Teen drinking, smoking continue to decline, but pot use is up
Fewer teens drink and smoke cigarettes than in any time in the last 30 years, but the widespread availability of medical marijuana appears to be fueling a rise in pot use, health experts said Wednesday.
One in four of the 47,000 teens surveyed for the 2011 Monitoring the Future report said they had used marijuana during the last year, up from 21.4% in 2007. The survey, which polled students nationwide in the eighth, 10th and 12th grades, also found that 1 in 15 of the oldest students used pot on a daily or near-daily basis — the highest rate since 1981.
For the first time, researchers asked 12th-grade students about synthetic marijuana, which contains cannabinoids and produces a high similar to pot but is thought to be more dangerous because it can be contaminated with unknown substances. The finding — 11% of the high school seniors surveyed had tried the substance — surprised researchers.
Sold by the names Spice or K2, the drug had been widely available online and in tobacco shops until recently. In February, the Drug Enforcement Administration reclassified some of the chemicals found in the products as Schedule I controlled substances, which made them illegal.
The survey also revealed that teens don’t think of marijuana as dangerous. Because of that, “we can predict that use of marijuana is going to increase,” said Dr. Nora Volkow, director of the National Institute on Drug Abuse, which funds the annual study.
That pot has become more widely used as more states legalize the use of medical marijuana cannot be ignored, said R. Gil Kerlikowske, director of the White House Office of National Drug Control Policy.
“We know that any substance that is legally available is more widely used,” he said.
The rise of marijuana use is largely responsible for an overall increase in youth drug use over the last four years, said study leader Lloyd Johnston of the University of Michigan’s Institute for Social Research, which conducts the annual survey. When marijuana is taken out of the equation, the proportion of teens reporting they had used any illicit drug declined through the first half of the 2000s and has been stable over the last three years.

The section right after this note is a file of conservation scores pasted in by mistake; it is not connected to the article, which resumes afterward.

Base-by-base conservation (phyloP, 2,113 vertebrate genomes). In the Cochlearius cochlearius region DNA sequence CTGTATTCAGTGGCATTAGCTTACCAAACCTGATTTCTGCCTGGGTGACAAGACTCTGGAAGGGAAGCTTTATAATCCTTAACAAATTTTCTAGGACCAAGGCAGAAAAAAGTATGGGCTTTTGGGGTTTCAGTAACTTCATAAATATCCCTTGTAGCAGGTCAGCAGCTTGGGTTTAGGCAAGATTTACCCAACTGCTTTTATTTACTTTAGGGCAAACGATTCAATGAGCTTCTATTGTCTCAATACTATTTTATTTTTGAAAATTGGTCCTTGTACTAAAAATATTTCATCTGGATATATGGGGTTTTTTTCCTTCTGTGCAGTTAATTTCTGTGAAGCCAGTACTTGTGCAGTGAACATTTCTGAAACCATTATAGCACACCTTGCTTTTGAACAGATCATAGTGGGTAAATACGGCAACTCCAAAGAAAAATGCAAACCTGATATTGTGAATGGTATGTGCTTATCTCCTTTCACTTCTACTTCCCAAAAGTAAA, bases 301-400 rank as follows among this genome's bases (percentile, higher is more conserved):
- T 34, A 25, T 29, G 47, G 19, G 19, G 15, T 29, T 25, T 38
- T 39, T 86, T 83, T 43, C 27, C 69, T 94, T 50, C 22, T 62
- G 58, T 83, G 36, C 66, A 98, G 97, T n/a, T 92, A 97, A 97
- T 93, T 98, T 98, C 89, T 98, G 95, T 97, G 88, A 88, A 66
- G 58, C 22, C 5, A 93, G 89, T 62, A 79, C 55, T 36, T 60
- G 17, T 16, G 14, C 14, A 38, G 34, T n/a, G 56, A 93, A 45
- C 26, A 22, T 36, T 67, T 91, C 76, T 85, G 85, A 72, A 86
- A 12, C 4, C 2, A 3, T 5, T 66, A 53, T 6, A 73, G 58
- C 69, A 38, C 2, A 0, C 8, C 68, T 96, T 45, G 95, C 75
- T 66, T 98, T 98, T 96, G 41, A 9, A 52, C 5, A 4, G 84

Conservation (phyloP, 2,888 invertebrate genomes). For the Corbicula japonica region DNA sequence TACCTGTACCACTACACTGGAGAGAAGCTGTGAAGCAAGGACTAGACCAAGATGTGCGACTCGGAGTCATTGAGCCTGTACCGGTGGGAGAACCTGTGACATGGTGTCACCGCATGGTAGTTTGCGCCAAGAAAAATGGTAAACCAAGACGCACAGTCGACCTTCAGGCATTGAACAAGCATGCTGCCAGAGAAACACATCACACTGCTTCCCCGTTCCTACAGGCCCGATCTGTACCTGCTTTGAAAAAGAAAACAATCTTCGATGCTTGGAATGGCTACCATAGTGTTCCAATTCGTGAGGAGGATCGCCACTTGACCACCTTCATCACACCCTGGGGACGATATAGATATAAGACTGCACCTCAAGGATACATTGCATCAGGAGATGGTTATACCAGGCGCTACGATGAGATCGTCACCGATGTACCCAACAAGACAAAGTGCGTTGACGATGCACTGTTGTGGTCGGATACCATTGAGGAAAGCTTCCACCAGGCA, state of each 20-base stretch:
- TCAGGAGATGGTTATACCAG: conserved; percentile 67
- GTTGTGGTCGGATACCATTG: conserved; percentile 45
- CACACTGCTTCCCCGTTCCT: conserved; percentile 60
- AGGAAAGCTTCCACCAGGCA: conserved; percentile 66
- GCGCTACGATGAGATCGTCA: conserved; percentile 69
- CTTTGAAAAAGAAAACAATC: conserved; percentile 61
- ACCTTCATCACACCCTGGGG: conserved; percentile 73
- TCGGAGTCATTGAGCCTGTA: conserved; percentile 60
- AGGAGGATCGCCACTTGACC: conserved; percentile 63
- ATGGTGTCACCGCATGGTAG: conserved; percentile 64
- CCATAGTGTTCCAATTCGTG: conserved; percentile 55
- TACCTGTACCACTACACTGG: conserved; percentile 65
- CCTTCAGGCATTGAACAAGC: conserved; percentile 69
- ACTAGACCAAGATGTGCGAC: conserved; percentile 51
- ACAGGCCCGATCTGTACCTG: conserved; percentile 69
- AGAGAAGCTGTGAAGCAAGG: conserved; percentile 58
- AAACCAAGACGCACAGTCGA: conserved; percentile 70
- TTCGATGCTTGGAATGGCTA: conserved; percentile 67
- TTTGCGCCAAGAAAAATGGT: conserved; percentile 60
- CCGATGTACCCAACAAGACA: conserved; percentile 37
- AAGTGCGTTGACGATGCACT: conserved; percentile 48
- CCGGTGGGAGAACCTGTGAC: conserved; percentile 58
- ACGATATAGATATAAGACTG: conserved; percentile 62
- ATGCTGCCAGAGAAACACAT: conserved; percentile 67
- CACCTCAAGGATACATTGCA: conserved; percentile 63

Since 1991, the proportion of eighth-grade students who said they had used alcohol within the last 30 days has declined by half, to 13%, the survey found. Rates have also fallen among older students, with binge-drinking among seniors dropping from 41% in 1981 to 22% this year. Still, about 40% of high school seniors said they had used alcohol within the last 30 days.
Cigarette use fell in all three age groups, which was reassuring since the 2010 survey hinted that the decades-long decline in smoking may have begun to reverse, Johnston said. In all three grades combined, 11.7% of youths said they had smoked within the last 30 days, down from 12.8% in the 2010 survey.
Declines were also seen in the use of inhalants, crack cocaine, the painkiller Vicodin, the medication Adderall for attention deficit hyperactivity disorder, and over-the-counter cold and cough medicines.
Use of prescription drugs without medical supervision remains a concern. In 2011, 22% of high school seniors said they had misused at least one prescription drug at some point in their lives — the same rate recorded in the 2007 survey. About 15% reporting misusing such drugs within the last year, compared with 16% in 2007.
“We are heartened by some of the results ... but there is much more work to do,” said Dr. Howard K. Koh, assistant secretary for health for the Department of Health and Human Services.